• Ask for written directions with oral instructions whenever possible.
  • Plan and structure transition times and shifts in activities.

Managing Time

  • Create checklists and “to do” lists, estimating how long tasks will take.
  • Break long assignments into chunks and assign time frames for completing each chunk.
  • Use visual calendars at to keep track of long-term assignments, due dates, chores, and activities.
  • Use management software such as the Franklin Day Planner, Palm Pilot, or Lotus Organizer.
  • Be sure to write the due date on top of each assignment.

Managing Space and Materials

  • Organize work space.
  • Minimize clutter.
  • Consider having separate work areas with complete sets of supplies for different activities.
  • Schedule a weekly time to clean and organize the work space.

Managing Work

  • Make a checklist for getting through assignments. For example, a student’s checklist could include such items as: get out pencil and paper; put name on paper; put due date on paper; read directions; etc.
  • Meet with a teacher or supervisor on a regular basis to review work; troubleshoot problems.

For more information check out these websites:



Most schools are about to start week three.  The first two weeks are a combination of setting a routine, setting boundaries and getting to know your students.   But by now you may already have concerns for some students behavior and/or academics.  This applies to both teachers and parents.  RTI is a process that starts in the General Ed class with the teacher’s response to deficit areas.  Even if the student has NOT been referred to the RTI committee yet, it is important to start keeping the right kind of data now, so that better interventions can be developed if they are referred.

Teachers- if you have a student who is already demonstrating behavioral or academic difficulties start monitoring them.  You need to be keeping analytical and statistical data.  Analytical being your personal notes, thoughts, phone calls, conferences ect… Statistical being test, daily work and interventions that you’ve started.

EX: You may have a student that you already see is going to have difficulties staying in their seat.  So you employ strategies to help the student, such as setting up a defined seating area, allowing opportunities for approved movement and the use of fidget tools.  As you use these strategies keep data on how effective, or ineffective, they are over a period of time; this way if you need to refer or get further assistance you have your data.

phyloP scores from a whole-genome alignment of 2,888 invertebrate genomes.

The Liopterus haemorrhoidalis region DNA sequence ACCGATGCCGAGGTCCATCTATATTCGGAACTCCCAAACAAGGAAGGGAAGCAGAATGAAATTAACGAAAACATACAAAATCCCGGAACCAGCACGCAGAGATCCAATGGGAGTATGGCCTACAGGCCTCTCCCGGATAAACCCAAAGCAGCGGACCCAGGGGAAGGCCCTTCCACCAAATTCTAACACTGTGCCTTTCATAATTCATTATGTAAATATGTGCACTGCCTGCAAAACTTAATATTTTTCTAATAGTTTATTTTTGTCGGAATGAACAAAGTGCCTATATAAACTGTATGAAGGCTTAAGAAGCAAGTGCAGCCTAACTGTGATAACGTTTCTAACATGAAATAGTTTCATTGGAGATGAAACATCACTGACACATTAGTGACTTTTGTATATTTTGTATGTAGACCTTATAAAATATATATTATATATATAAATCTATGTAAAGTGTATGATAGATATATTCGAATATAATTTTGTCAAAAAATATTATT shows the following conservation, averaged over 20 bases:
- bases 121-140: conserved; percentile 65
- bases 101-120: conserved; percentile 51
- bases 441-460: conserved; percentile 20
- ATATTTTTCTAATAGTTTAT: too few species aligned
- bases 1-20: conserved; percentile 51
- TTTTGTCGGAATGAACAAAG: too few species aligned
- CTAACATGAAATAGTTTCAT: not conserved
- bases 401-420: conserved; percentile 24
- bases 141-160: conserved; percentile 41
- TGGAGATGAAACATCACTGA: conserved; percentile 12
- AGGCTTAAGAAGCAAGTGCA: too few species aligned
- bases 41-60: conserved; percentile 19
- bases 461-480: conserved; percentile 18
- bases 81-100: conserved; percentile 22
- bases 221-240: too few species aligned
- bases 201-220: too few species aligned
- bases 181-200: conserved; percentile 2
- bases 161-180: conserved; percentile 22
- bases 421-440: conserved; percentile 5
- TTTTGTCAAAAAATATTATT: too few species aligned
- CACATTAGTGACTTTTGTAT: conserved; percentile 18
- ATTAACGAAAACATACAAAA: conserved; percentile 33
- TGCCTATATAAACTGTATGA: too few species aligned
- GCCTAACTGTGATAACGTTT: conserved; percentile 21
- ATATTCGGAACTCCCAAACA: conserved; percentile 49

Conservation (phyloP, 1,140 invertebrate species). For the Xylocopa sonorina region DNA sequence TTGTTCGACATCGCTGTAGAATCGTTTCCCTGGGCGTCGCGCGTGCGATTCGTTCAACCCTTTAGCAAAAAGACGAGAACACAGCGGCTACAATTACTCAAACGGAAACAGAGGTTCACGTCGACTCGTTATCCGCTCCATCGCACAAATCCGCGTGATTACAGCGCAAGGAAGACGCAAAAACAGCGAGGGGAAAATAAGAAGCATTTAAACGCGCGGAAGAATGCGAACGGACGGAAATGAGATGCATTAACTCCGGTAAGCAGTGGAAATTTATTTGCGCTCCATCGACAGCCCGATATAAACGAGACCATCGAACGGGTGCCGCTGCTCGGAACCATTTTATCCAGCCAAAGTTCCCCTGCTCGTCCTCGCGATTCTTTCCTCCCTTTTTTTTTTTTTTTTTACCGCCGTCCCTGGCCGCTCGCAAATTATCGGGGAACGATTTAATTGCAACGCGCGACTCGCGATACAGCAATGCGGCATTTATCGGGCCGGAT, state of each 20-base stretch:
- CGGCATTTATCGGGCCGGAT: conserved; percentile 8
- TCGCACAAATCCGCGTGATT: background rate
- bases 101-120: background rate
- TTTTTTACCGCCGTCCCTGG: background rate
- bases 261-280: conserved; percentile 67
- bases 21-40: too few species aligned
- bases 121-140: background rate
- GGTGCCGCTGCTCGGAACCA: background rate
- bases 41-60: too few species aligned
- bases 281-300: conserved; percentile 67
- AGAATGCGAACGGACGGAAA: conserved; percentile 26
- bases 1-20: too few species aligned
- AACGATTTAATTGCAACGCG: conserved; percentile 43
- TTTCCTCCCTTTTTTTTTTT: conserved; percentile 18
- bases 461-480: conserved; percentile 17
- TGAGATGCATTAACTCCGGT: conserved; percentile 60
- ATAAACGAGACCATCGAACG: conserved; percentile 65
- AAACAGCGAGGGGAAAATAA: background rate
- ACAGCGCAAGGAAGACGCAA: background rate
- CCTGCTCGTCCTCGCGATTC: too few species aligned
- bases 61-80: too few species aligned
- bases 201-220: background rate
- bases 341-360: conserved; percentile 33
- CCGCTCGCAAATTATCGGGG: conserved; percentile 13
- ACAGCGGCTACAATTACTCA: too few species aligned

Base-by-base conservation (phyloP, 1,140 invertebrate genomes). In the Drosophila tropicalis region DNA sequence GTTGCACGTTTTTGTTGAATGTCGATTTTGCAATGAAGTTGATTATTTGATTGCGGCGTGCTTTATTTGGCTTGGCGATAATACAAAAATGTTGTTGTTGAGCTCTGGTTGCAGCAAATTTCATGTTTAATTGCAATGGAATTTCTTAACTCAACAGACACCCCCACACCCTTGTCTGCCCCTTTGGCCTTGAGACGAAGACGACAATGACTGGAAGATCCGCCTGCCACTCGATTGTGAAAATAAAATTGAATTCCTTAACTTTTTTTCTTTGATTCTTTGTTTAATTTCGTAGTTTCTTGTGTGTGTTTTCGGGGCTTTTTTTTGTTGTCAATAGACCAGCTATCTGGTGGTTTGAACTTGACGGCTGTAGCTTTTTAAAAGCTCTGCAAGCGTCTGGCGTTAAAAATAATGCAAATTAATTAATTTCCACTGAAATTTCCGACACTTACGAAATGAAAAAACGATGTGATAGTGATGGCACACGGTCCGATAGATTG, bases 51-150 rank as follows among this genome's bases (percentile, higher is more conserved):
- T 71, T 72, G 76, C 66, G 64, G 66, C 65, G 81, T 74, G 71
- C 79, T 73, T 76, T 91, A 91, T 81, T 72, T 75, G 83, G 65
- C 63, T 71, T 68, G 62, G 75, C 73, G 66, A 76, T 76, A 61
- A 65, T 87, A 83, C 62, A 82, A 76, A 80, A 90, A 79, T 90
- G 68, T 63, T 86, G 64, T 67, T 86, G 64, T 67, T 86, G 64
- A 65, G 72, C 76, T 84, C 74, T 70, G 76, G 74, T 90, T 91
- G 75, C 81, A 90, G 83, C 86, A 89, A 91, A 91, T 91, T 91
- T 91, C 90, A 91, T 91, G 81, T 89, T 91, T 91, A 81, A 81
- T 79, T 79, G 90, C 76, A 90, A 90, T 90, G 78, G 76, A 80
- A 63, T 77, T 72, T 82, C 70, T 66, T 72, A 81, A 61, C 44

For behavior it will be important for you to keep up with the child’s ABCs. (Antecedent or trigger, what the concerning Behavior is, and the Consequence or response from others around after the behavior occurs.)

If you are already seeing academic difficulties start with Tier one interventions.  REMEMBER AN INTERVENTION IS INSTRUCTION!!!  These are things you will do in your classroom.  You may want to make the RTI person aware of the problem, simply follow your schools protocol.  But start intervening in your classroom now!

According to “Essentials of Evidence-Based Academic Interventions” by: Barbara Wendling and Nancy Mather, Tier One interventions start with evidence based instruction.

Evidence-based instruction has been defined as “the integration of professional wisdom with the best available empirical evidence in making decisions about how to deliver instructions”.

According to this source (Rapid Reference 1.1) here are Ten Effective Teaching Principals.

1. Active Engagement

2. Built in Success

3. Increased opportunity to learn

4. Direct Instruction

5. Scaffold instruction

6. Addressing other forms of knowledge (declarative knowledge, procedural knowledge, conditional knowledge)

7. Organizing and activating knowledge